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Scottish government's independent prescribing plan hailed as 'visionary and groundbreaking'

Practice The Scottish government's plans for all community pharmacists to be independent prescribers by 2023 have been widely praised by pharmacy bodies. CPS chief Harry McQuillan (pictured) said the negotiator would work with government to "fully realise the potential of pharmacy"

Pharmacist representatives have hailed Scottish government plans for all community pharmacists to be independent prescribers by 2023 as "visionary and groundbreaking".

The NPA, Pharmacists Defence Association (PDA), Royal Pharmaceutical Society (RPS) and Community Pharmacy Scotland (CPS) praised the Scottish government for recognising the value of pharmacists' skills in its 10-year vision for pharmacy, which also sets out plans for patients to be able to register with a named pharmacist. 


Community Pharmacy Scotland will be working with the Scottish government "to fully realise the potential of pharmacy", said chief executive Harry McQuillan

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Scotland's health minister Alex Neil said that pharmacists needed to use their clinical skills to their "full potential" as he released the government's vision last week (September 19).  

The Scottish government would establish an education and training framework to ensure all pharmacists could become NHS-accredited clinical pharmacist independent prescribers, it said. Pharmacy technicians and pharmacy staff would take on more dispensing to enable pharmacists to focus on providing clinical care. 


The vision was in response to the government-commissioned Review of NHS pharmaceutical care of patients in the community in Scotland, published last month, which called for pharmacy to shed its image of providing "a supply function in a commercial environment". 


The government pledged to ensure patients had a close relationship with an individual pharmacist, by working with patients and professions to develop a framework for registration with a ‘named pharmacist'. This would involve a legislative and contractual framework to underpin the "innovative approach", it said. 


NHS boards would need to have direct relationships with individual pharmacists providing services in their areas. And some pharmacists would become known as ‘general practice pharmacists' by working closely with GPs, primary care, community teams and secondary care.   

"This plan recognises the continuing and important role of pharmacists located in our communities and high streets across Scotland and considers their future relationship with other local healthcare provision," said Mr Neil.   

The RPS described the plan as "unheralded territory" and its director for Scotland Alex McKinnon urged pharmacists and politicians to embrace and support the plan.   


 

The Scottish government's plans for pharmacy

- Create a model to facilitate clinical pharmacist  prescribers working in partnerships with patients, GPs and other prescribers.  

- Further develop the pharmacist's contribution to the  management of common clinical conditions and develop new models of delivery of primary care services in partnership with GPs.  

- Establish an education and training framework to help pharmacists to deliver pharmaceutical care to patients in all settings.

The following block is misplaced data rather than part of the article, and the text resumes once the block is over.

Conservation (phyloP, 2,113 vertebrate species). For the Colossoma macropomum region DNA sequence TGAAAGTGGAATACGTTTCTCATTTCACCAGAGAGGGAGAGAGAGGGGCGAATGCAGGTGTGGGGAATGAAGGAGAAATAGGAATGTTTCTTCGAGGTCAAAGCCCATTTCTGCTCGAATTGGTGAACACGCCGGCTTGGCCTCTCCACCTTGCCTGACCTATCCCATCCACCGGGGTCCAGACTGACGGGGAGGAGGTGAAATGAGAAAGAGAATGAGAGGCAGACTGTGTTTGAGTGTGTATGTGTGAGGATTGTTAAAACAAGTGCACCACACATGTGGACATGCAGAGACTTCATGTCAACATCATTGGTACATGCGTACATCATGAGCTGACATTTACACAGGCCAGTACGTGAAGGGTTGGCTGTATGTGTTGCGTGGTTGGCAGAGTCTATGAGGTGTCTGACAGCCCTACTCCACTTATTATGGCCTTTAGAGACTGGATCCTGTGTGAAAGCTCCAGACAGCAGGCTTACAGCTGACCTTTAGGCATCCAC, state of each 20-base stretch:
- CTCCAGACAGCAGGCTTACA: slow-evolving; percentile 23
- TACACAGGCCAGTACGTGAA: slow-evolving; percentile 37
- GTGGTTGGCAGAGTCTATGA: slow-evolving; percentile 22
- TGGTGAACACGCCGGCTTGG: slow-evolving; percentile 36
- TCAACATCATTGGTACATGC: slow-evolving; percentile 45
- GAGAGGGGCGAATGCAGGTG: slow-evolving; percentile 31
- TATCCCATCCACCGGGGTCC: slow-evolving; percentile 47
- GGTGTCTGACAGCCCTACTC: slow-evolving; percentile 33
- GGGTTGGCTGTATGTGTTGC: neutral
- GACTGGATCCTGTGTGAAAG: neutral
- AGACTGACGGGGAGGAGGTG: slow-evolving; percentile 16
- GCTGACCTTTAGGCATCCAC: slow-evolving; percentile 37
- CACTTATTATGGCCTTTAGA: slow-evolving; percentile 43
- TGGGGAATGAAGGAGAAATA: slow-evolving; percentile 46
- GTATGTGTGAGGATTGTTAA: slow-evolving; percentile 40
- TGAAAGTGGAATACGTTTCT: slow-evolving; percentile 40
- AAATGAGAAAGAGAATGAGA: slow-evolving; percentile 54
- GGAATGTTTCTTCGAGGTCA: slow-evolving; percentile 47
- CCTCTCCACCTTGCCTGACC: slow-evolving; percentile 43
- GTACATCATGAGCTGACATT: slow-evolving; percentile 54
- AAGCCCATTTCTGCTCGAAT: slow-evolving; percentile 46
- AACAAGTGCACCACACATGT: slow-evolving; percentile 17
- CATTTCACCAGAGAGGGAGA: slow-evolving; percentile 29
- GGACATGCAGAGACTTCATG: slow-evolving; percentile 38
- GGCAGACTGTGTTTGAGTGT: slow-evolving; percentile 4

- Work with rural practitioners to scope and develop the use of home visits, telehealth and mobile apps to  respond to the needs of different age groups.  

- Develop models to ensure all patients have  pharmaceutical care including polypharmacy/medication reviews where appropriate.  

- Develop a national service for cardiovascular health, care of older people in care homes and at home, alcohol and substance misuse, mental health, sexual health and children.

 Source: Scottish Government's Prescription for Excellence 


CPS chief executive Harry McQuillan said he agreed with the aspirations of the report. Lack of strategy and funding had hampered pharmacist prescribing but CPS would be keen to develop more independent prescribers with the necessary resources. The negotiator would be working with the government "to fully realise the potential of pharmacy", he said.


PDA chairman Mark Koziol warned that the government's plans could cause uncertainty among pharmacists "through fear of the unknown". However he said that the vision would lead to a "much greater professional independence and fulfilment, and ultimately to improved employment prospects for pharmacists as well as better patient care".  

The government said it would produce a detailed work programme and delivery plan for the vision but provided no date on when this would be. 



Can you see any disadvantages to the Scottish government's plans?

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4 Comments

Leon The Apothecary, Student

I love this plan. We should be rolling this out as mandatory throughout the United Kingdom. Make it part of the university course when studying to be a pharmacist or part of the pre-reg year. It quintessentially opens up so many avenues of improving the NHS system in a whole phantasmagoria of different ways.

Eoghan O'Brien, Community pharmacist

Once again, pharmacy in Scotland seems to be way ahead of the other 3 countries. Fair play lads. Keep raising the bar!

Mrs James, Community pharmacist

maybe I should move to Scotland...

Matthew Howard, Community pharmacist

PLEASE PLEASE PLEASE bring this fantastic plan to England!

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